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Re: A sick idea - mmapped file output


On Tue, Nov 07, 2000 at 08:30:41PM -0500, Bourne-again Superuser wrote:
> Zack Weinberg said:
> > 
> > What I found was that the total system and wall-clock time charged to
> > the process scaled linearly with file size when read was used, and was
> > constant when mmap was used.  (As measured by getrusage - which
> > *should* be counting time spent in page faults.)  User mode time was
> > the same either way.  For small files, read was faster than mmap, but
> > when the file got above four pages or so, mmap was faster.  The gain
> > was substantial for very large files.  This is why we have
> > MMAP_THRESHOLD in cppfiles.c.
> > 
> > I'd be interested to know the details of your testing, and how it
> > compares with your results.
> 
> Alot of my info is long-gone or stashed in long-unused directory trees (I
> haven't significantly played with VM code in 2 or 3 yrs now.)  The tradeoffs
> are sensitive to the VM environment, and (as you probably/obviously know)
> general rules across diverse platforms are not going to be easy to
> divine.

I should probably run my tests again; cpplib has changed a lot since I
did them last.  It should be possible to generate a simple module that
people can link with cpplib, run, and report on.  Then we can get lots
of different platforms.

At the moment I only have access to Linux on an Intel box.  I have
been told that this kernel does aggressive background readahead and
prefaulting on mmaped files.  That happens to be just what cpplib
wants - for a large file, the odds are that the later pages will be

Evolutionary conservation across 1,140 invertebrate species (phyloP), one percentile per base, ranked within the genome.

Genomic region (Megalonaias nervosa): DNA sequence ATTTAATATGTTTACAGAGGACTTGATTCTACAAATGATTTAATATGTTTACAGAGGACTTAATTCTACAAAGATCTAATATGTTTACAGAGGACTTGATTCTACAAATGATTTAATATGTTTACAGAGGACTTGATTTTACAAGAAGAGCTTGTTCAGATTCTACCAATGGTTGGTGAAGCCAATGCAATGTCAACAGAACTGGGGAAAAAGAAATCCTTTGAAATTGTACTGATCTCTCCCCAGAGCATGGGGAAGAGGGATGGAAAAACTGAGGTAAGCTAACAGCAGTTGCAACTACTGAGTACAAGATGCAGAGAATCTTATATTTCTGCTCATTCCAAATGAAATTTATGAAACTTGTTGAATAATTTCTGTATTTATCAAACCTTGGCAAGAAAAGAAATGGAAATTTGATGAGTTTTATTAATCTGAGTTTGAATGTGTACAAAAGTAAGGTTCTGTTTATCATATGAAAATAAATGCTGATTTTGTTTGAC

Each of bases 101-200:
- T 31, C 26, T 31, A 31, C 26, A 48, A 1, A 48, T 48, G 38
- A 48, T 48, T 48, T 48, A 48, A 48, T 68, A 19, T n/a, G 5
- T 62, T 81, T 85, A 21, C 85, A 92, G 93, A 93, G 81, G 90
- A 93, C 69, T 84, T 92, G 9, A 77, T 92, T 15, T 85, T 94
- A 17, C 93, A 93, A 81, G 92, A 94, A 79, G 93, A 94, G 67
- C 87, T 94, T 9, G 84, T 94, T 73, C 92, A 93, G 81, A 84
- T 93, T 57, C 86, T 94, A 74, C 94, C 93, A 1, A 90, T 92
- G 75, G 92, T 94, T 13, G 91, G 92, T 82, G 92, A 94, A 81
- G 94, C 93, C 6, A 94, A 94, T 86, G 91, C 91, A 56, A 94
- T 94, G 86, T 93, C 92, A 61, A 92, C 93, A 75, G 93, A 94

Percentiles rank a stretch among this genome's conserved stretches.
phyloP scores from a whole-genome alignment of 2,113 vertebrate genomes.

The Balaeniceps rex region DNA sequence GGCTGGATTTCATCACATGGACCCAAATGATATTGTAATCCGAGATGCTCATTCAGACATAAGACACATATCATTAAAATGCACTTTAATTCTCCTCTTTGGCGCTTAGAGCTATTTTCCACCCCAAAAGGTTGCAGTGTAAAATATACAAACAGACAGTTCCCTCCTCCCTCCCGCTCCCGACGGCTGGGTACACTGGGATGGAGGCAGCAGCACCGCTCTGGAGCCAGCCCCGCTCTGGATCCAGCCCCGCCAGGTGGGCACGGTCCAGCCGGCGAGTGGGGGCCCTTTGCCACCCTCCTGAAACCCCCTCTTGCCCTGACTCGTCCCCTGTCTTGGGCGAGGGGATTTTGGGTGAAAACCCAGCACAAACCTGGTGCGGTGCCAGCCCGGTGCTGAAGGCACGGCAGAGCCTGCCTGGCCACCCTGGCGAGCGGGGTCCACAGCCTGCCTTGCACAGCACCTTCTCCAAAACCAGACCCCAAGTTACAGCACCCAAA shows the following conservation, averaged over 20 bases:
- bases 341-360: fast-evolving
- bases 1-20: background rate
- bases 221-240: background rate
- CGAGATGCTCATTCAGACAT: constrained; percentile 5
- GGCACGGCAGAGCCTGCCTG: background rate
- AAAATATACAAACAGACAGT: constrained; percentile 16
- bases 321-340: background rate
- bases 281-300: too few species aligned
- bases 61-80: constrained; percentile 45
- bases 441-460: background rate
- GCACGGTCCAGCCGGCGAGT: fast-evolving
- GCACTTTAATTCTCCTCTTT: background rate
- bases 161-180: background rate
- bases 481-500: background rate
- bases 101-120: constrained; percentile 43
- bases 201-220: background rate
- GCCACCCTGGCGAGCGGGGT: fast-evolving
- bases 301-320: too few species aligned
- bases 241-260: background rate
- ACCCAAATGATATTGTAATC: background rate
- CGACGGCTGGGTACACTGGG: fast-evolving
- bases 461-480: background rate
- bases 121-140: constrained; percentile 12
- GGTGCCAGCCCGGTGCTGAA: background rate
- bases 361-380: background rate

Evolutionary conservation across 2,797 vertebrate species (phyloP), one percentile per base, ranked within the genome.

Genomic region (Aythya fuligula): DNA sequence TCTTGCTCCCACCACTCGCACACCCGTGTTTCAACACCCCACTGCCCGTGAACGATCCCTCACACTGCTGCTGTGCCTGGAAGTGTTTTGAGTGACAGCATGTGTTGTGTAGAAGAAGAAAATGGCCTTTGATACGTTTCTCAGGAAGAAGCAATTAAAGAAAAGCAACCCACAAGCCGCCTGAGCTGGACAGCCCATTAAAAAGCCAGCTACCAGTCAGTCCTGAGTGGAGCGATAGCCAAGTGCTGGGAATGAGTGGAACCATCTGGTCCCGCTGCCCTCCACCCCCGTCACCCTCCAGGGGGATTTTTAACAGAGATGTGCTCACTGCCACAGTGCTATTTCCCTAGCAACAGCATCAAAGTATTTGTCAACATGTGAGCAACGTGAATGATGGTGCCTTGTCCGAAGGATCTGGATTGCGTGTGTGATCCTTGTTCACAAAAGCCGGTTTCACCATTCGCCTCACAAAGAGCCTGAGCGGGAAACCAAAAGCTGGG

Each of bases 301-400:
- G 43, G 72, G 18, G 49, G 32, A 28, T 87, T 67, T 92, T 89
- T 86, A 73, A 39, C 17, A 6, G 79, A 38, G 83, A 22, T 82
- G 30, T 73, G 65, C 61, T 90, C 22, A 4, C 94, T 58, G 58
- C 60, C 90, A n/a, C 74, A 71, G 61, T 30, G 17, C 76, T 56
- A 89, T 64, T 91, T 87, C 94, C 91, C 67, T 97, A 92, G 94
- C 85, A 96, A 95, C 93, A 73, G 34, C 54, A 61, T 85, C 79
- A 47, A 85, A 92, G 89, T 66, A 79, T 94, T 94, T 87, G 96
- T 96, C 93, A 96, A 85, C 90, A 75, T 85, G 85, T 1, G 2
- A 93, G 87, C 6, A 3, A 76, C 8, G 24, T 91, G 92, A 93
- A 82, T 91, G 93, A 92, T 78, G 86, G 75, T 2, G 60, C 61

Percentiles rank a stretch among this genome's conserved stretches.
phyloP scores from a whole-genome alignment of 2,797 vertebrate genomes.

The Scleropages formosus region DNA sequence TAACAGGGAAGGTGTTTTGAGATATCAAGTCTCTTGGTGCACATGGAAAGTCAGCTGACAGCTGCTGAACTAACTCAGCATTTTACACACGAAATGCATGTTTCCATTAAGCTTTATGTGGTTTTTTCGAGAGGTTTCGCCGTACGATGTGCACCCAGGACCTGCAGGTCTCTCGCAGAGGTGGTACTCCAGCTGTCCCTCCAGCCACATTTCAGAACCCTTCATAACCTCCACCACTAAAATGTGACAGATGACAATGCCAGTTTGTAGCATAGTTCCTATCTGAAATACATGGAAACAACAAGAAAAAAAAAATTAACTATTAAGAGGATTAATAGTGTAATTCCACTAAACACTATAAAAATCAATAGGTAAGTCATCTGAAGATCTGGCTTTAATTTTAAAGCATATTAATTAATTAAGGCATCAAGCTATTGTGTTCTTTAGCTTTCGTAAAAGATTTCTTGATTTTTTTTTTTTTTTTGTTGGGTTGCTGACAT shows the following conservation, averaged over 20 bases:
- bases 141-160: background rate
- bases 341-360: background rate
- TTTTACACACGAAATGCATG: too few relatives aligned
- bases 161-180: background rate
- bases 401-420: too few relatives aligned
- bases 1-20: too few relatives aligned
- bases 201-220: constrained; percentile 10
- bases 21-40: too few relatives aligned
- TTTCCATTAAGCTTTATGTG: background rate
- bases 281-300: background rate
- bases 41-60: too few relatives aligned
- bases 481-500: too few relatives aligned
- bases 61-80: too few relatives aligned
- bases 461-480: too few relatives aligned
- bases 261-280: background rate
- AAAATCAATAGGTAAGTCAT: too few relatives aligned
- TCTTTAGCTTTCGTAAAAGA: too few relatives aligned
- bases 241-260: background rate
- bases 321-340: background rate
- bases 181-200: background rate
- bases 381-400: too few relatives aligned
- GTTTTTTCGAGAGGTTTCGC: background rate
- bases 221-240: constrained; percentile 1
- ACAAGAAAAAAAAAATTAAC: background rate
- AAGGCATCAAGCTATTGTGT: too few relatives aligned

there when it gets to them.  Note that when cpplib uses read(2) it
sucks the entire file in all at once.  This simplifies the scanner
loop, but may have bad cache effects for larger files.

Anyhow, there are other choices that kernels could reasonably make for
mmaped files, and it'd be interesting to know what the trade off is on
each.  MMAP_THRESHOLD is set up to be overridden by the host
configuration headers.

If you're who I think you are, you are (or used to be) a FreeBSD
kernel hacker - do you know what that system does with mmapped regions
with sequential access patterns?

> IMO, the actual amount of advantage is usually so small in the
> non-trivial cases, that it is more a matter of style and the
> interest of the developer and not 'performance' that is the reason
> for such a choice.  It'd sure be good if mmap was more commonly
> used, not because it is intrinsically better, but because it would
> simply be more used, and the prejudice for and against mmap-type I/O
> would be less of an issue.  Mmap certainly provides a different view
> of on-disk files than what read/write does -- and as we learn how to
> use it 'better', it might become an even better tool.

Being able to assume that the entire file is in memory makes for
considerable simplifications in various parts of cpplib.  We don't
ever have to worry about multiple-character tokens being split across
a chunk boundary, for instance.  (Anyone remember read_and_prescan? It
was hairy and slow, precisely because it did have to worry about
that...)  mmap fits that model better than read.  Of course, I have to
keep the read code around for systems that don't have mmap, and for
reading from pipes.

zw

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